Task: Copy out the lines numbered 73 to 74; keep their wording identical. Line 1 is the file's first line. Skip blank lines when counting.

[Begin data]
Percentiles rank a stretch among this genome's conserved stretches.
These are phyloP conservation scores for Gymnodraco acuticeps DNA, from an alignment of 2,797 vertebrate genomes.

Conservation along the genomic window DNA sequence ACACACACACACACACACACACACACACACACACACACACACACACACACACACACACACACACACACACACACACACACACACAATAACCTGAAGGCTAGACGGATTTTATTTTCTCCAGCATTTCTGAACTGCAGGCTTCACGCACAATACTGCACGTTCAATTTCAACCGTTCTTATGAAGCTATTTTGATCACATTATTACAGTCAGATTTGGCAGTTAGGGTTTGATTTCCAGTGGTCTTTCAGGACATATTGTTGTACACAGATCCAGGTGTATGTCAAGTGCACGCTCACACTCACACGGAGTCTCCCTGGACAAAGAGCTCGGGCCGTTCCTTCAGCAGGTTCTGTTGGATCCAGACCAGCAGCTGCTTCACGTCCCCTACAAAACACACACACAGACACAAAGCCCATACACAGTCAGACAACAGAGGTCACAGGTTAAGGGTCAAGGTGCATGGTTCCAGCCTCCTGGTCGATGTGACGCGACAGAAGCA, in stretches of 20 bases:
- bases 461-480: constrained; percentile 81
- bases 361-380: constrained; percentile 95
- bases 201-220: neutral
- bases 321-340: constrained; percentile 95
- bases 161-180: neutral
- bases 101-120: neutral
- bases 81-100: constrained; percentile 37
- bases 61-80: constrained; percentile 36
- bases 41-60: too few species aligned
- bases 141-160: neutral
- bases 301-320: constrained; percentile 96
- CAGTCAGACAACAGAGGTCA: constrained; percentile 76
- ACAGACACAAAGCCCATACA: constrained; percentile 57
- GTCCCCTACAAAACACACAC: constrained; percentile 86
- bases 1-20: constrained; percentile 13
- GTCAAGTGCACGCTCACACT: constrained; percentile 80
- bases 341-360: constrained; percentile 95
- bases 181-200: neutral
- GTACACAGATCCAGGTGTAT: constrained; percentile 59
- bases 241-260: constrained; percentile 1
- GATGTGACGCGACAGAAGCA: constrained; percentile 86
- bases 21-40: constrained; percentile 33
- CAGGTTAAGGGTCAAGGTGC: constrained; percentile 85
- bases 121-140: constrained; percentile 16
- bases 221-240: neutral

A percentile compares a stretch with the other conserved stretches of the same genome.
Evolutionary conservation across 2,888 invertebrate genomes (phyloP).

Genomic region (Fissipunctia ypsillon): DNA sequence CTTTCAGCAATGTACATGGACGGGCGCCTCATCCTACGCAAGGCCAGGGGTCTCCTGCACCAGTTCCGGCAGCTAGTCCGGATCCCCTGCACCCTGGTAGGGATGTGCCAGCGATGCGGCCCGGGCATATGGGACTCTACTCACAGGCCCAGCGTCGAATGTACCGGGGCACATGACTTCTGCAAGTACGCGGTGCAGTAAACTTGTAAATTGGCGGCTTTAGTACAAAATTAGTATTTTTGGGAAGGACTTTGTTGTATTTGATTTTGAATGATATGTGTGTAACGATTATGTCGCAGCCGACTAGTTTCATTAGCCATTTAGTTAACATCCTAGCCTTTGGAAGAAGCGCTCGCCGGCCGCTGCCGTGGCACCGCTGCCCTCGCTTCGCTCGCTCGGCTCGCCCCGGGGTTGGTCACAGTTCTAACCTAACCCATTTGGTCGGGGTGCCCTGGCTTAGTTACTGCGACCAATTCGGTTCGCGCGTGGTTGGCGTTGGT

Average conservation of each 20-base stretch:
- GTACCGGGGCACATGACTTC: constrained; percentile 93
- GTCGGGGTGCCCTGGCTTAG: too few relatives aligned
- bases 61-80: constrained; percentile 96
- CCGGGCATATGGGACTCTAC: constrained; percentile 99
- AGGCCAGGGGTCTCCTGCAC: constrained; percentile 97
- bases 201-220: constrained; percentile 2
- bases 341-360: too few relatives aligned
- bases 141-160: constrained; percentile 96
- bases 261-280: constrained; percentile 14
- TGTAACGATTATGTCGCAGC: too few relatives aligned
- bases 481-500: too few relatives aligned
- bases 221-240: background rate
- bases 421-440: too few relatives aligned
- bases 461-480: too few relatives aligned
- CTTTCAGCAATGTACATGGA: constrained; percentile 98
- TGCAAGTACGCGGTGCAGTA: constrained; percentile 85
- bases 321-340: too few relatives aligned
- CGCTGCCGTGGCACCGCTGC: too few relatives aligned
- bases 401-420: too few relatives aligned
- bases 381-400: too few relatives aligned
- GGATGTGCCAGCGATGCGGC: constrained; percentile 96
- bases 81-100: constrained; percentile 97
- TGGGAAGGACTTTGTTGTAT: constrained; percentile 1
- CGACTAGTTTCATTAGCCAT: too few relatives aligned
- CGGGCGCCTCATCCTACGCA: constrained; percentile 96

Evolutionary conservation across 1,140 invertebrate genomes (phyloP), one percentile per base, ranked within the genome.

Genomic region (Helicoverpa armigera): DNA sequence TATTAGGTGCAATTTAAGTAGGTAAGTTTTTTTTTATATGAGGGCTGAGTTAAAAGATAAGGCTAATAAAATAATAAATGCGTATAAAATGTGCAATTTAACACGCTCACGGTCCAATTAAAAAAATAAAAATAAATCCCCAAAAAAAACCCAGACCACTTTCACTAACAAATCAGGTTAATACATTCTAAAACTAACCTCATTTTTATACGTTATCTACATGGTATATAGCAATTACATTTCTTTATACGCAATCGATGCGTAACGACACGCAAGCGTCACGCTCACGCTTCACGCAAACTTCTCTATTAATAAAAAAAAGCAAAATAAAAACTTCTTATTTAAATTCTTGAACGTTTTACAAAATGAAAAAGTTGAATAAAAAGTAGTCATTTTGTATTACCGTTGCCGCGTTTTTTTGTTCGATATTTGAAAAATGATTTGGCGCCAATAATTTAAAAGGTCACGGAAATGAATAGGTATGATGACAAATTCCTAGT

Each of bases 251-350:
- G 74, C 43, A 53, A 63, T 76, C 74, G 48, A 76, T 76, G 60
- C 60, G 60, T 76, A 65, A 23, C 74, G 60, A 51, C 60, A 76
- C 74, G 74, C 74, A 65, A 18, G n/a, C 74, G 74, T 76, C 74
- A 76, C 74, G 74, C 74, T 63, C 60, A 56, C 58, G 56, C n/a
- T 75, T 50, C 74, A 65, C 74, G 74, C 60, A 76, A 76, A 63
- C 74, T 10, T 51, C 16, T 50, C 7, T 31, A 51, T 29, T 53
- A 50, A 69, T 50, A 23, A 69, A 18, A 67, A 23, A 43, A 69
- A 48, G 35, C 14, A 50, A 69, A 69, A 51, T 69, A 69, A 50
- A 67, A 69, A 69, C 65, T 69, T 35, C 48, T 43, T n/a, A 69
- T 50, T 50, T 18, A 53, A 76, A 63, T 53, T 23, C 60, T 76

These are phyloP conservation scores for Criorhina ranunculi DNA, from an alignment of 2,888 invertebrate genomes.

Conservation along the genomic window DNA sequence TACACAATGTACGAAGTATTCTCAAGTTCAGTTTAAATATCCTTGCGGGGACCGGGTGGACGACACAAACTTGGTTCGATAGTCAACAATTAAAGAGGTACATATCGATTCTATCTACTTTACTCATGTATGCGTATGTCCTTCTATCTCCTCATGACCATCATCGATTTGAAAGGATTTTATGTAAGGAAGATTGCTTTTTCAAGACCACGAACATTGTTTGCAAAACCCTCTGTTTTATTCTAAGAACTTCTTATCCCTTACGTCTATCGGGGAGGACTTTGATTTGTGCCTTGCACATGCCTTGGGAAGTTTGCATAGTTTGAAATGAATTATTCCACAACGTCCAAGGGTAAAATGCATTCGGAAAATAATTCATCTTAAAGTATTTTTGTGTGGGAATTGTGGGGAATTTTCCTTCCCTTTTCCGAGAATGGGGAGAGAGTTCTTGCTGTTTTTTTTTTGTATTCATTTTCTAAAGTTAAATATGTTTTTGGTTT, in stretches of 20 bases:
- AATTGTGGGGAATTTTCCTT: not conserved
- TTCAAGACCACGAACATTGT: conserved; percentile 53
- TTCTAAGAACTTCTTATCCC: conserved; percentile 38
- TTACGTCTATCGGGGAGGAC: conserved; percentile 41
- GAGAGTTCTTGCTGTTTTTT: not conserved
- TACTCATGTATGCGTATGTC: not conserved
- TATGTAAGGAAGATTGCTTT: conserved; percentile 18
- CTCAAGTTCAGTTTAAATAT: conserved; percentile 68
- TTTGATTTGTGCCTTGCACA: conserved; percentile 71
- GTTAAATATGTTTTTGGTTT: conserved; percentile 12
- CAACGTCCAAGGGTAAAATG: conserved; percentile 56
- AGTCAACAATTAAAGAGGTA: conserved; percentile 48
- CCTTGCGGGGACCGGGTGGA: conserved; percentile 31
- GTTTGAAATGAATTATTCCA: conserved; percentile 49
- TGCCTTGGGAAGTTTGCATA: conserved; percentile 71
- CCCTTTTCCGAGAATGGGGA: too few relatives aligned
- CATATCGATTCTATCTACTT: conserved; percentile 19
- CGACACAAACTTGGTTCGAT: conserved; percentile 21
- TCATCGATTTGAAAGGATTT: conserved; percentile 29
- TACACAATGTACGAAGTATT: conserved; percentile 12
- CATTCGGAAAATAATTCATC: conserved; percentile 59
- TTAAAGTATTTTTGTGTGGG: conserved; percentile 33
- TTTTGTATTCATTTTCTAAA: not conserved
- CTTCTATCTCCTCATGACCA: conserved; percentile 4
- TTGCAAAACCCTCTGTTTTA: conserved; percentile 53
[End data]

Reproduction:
- AATTGTGGGGAATTTTCCTT: not conserved
- TTCAAGACCACGAACATTGT: conserved; percentile 53